Getting to Soho by cab from Heathrow airport I took in the scenery like swimming backwards through a dream.  By the time I got to Heathrow, I was well into my 27th hour of travel since leaving Cleveland airport.  I was hungry, tired and seriously in need of a shower and just beginning to regret the full weight of my two heavily overstuffed bags.  Never having had much experience with public transportation, I rushed out toward the black cabs, not wanting to experiment with the tube, as tired as I was.  Besides, how much could it possibly be?

I had started to realize the ride was taking a bit longer than the black taxie cabbie had promised and by the time we reached the hostel, after driving around the same block at least twice and waiting for a flock of school kids to cross the street I was nervously watching the meter and sweating the calculations. Seventy pounds Sterling was roughly $135.00 which was about half of what I had paid for the flight from JFK. The cabby finally found the place and I let him remove my bags from the boot. “I hope you take Euros,” I said, not joking… or tipping.

The hostel was, well, a hostel. I had never stayed in one before and had figured before-that I could tough it out for at least two nights. It vaguely resembled and even smelled like a ski lodge decorated with the cast off things I might find in my grandmother’s attic. At first glance and after the overpriced cab ride, I solidified my decision to go to Paris a day sooner.

Thinking I would be able to take an earlier train when I got to the train station tomorrow, I told the lady at the front desk I would be leaving a day early and she said I would have to pay the two nights anyway (13 pounds to sleep in a room with 5 other strangers). I forked it over, along with a few heavy pound coins, for extra fees that were not advertised online. I had been in London a little less than 2 hours and was ready to get out. Feeling better after a shower, I decided not to sleep away the remainder of the day.

I locked my two enormous bags in the cage under my bunk-bed and took off.  I proceeded to get lost several times, somehow making my way to a fair number of places I’d heard of in Beatles songs and movies and decided to stop for some coffee. Wandering around near Piccadilly Circus, I saw some people reading newspapers and sipping drinks.

When I looked up at the sign outside the shop, I stared in horror. Starbucks. I guess I just expected not to see giant American chains in London. It would take me awhile to get used to the commercial alliances big British and American companies had. I still prefer BBC to CNN but essentially, they are really not that different, much like Wal-Mart and Tesco. The evening was uneventful. I ate dinner at the hostel, crashed early and woke up at about 4 am. The 5 hour jet lag was unavoidable.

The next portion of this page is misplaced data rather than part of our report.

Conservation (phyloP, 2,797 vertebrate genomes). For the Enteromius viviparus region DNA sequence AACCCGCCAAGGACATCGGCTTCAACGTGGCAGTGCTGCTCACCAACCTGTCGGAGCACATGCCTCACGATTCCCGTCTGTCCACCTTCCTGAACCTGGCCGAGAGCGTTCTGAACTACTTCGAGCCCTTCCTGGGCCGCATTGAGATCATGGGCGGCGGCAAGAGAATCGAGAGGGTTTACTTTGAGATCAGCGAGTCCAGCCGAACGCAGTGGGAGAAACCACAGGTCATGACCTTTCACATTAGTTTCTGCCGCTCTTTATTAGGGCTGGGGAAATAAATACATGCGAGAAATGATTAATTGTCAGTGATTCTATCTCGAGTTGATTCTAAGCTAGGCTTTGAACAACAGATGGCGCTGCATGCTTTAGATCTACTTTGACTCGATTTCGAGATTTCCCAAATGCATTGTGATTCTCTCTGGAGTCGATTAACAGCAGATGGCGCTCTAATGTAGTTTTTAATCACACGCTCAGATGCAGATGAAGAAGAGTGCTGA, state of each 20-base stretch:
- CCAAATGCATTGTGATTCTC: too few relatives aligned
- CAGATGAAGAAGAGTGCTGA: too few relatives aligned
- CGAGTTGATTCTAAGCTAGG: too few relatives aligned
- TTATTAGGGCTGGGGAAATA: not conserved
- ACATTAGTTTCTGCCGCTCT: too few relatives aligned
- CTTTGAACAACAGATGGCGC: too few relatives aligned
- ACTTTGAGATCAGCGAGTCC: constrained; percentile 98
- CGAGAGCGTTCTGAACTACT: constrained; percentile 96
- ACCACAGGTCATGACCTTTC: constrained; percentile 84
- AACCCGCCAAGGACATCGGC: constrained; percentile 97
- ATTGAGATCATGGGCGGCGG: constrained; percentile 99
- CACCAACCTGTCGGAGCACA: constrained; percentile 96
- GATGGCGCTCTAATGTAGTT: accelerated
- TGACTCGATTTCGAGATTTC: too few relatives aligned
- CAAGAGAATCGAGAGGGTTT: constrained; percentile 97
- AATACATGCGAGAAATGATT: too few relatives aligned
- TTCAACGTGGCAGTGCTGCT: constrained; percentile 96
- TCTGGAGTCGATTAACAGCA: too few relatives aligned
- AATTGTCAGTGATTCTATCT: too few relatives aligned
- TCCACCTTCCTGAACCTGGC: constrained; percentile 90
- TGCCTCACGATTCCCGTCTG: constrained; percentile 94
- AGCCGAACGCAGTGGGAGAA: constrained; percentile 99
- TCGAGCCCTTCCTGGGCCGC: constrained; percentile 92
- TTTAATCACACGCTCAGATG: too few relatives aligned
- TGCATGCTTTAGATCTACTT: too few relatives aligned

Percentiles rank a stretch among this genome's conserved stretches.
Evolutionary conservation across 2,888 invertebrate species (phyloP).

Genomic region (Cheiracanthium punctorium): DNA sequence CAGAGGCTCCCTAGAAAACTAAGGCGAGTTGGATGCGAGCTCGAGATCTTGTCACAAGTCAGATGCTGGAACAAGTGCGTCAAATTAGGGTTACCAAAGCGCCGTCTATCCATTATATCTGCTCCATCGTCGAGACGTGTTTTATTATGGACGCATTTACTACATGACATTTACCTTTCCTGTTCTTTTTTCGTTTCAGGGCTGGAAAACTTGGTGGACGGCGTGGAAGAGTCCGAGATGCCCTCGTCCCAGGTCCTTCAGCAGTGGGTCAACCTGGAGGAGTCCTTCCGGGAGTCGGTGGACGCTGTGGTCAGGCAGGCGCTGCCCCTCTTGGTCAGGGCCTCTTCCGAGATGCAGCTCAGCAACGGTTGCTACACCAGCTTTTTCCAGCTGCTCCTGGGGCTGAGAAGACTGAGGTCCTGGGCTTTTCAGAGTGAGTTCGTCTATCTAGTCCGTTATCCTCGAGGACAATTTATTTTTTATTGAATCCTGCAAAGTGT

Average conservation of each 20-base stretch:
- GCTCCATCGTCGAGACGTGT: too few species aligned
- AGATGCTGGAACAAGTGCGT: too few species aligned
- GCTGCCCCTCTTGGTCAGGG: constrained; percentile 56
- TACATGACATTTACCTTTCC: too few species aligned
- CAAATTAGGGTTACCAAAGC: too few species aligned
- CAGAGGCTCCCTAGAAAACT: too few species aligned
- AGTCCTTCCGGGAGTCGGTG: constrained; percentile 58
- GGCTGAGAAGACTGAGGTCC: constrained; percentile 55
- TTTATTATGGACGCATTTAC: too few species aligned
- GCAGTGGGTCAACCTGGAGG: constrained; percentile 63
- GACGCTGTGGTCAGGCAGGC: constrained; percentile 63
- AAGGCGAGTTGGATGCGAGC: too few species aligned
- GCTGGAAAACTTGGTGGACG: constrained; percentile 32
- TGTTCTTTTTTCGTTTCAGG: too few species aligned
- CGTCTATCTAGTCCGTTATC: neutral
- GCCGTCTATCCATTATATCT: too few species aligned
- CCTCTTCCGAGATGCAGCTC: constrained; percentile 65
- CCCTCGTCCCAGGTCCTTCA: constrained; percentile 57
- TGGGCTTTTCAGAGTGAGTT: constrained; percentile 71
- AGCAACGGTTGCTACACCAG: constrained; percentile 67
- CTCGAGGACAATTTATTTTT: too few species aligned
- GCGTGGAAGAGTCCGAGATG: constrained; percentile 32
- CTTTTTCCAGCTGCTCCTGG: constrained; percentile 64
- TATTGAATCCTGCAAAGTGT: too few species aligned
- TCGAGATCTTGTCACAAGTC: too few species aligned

Getting started the next morning, I was headed for the train station, bent on using the tube despite my heavy bags. It was brutal. I checked out of the hostel and they were busy so my bed sold immediately.  I contrived a rickety system on the wheels of the one piece of luggage I had that was designed for travel by balancing one stuffed and overweight shoulder bag on top of it.

Using this system earned me an equal mix of looks in disgust and sympathy from the Londoners I had blended in so easily with the night before on my long walk-about.  I used my make-shift luggage rack just getting to the underground tube that took me to the Waterloo train station. Getting up and down the escalators and stairs as well as into the tube itself was a nightmare.

At one point, I just checked to make sure no one was in the way and chucked my overstuffed duffel bag down a long flight of stairs. Carrying and pulling the canvas piece on wheels I felt myself following it straight down until a sympathetic businessman in a grey suit caught me by the elbow before I plunged down the set of stairs. He carried it down for me while his colleagues watched, amused. Suffice it to say that this type of transport for my burdensome luggage has taught me a very important lesson about traveling as light as possible when falling down the rabbit hole.

After getting to Waterloo Train Station, I pursued getting out of this bloody overpriced place, but to no avail.  Apparently the 90 euros I had prepaid for the ticket a month before was nothing compared to the going daily rate of 149 quid for the transport. I was unable to find a sympathetic ear even though I also talked to the “supervisor.”  They offered to let me pay the 79 pound difference, about $160. I refused.

I had had a rough first day, and this morning wasn’t shaping up to well. I wished so badly I could go to Paris a day early I had almost talked myself into believing I would be able to.  After stashing the two bags from hell in a train station locker, I quickly sought out the nearest local hostel. Okay, so things have not been going exactly as planned, but I guess I had known that would happen from the start.

The second hostel in Waterloo was much more modern, quieter and cleaner than the first one in Soho. I’m  still looking forward to the privacy of a room of my own in sweet Paris, but happy to be enjoying London at last. On the friendly advise of the proprietor, I was able to find wireless in the main room, and am getting internet service where I am sitting here at this very moment. Time for a pub?